‘Jag. Not uncle,’ he said, getting up and walking towards the door.

  ‘Jag. Thank you.’ I was falling asleep as I said it, the effects of my sunstroke obviously still strong. I think that I heard him say ‘you’re welcome’ as he shut the door behind him.



  ‘WHAT DO YOU do then?’

  We were sitting out on the veranda, Uncle Jag and me, a couple of days after I had passed out with sunstroke. Midmorning, the house was deserted and, as it had rained for the whole of the previous day, the air was now a lot cooler with clouds low in the sky.

  Uncle Gurvinder had taken his family to a religious service at his in-laws’ village and everyone else was either away or out in the fields doing some chore or other. It was a Saturday, I think. I can’t be sure because living in Adumpur had caused me to lose track of the days. It wasn’t like being in Leicester where you could turn on the TV and find out just from what was on what day of the week it was. Every day was pretty much the same and my family all did the same routine things each day.

  The cool breeze came as such a welcome relief from all the heat of the previous weeks. We were drinking tea that had been brewed using the thick creamy milk of water buffalo cows. Uncle Jag had thrown in some spices and a lot of raw cane sugar, so raw that when you touched it your hands became sticky; the resulting taste and smell was like burning treacle with garam masala.

  Uncle Jag was wearing a traditional Punjabi outfit and had let his beard grow out so that he looked surprisingly similar to my old man, back when my old man was thin and had hair and normal, non-yellowing eyes – like the pictures on his earliest passport that I had seen in his trunk.

  ‘What do you mean exactly when you say “do”?’ Jag replied, taking a sip of his tea.

  ‘You know, like work and stuff,’ I said, setting my cup down on the stone floor. My uncle looked out into the courtyard, like he needed to consider what I was asking really carefully before replying.

  ‘I do lots of things, I suppose,’ he replied after a moment.

  ‘OK. So your English, how come it’s so good compared to everyone else’s?’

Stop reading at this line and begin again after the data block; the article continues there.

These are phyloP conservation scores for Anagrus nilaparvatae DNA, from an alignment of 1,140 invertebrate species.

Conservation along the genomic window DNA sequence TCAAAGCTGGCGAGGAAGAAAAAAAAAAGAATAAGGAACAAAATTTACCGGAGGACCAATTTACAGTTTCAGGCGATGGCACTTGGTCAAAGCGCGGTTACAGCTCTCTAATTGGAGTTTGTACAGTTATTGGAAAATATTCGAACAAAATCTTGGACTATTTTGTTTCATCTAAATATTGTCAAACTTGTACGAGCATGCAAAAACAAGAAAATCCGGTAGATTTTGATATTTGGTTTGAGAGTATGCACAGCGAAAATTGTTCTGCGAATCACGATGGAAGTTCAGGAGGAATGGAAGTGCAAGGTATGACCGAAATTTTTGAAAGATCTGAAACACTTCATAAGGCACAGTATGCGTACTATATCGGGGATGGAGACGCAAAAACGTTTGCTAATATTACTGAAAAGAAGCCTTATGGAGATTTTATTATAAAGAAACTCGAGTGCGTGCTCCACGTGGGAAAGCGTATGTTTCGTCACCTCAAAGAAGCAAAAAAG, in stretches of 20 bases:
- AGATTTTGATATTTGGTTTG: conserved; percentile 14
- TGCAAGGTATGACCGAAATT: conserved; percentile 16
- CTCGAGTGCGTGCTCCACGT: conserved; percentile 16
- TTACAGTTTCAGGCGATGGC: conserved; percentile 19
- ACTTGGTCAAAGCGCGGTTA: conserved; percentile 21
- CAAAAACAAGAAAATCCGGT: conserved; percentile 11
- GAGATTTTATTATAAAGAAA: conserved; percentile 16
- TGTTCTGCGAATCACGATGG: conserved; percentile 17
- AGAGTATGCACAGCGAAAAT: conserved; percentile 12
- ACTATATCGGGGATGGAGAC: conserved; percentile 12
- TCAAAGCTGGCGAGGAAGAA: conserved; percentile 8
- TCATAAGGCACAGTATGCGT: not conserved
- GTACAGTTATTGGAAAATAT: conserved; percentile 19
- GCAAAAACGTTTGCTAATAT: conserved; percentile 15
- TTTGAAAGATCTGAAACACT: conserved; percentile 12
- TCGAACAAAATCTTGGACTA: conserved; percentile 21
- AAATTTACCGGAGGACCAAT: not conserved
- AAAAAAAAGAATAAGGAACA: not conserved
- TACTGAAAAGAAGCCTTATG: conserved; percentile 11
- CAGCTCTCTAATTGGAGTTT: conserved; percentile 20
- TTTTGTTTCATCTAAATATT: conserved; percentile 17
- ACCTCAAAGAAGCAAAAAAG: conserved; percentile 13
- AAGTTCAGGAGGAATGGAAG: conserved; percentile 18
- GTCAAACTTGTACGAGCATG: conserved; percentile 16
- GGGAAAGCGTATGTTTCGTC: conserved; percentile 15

‘Easy. I got myself an education and then went away rather than stay here and become a Jat.’

  ‘So you left here then?’

  ‘Yes. I left to go to Delhi, to university although I did go to school in the village and then to a college in Chandigarh.’

  ‘And what about Uncle Piara and Uncle Gurvinder? Did they go to school?’

  Jag thought about this for a moment and smiled. ‘Piara and Gurvinder are chips off the old block or whatever the correct term is. Education won’t help to run the farm, so what use is it to them?’ He smiled again, only I think that this time it was more for his own benefit than for mine.

  ‘Well, I suppose if they wanted to be farmers . . .’

  ‘But that’s just it. Education can help them with the farming. I can help them. I’ve got a first-class degree in Agricultural Engineering and Systems – and a Doctorate in Chemical Engineering. The Punjab doesn’t supply a quarter of India’s wheat and nearly a third of its dairy products without the benefits of education.’

  I had been in India for weeks and it was only now by talking to Uncle Jag that I had learnt anything about the place. I decided to press him some more, now that he was on a roll.

  ‘You said that you could help them. How come you don’t?’

  ‘They don’t ask me to and they don’t want my help. I’ve offered it before.’

  ‘Yeah, you sent them some money or something,’ I said.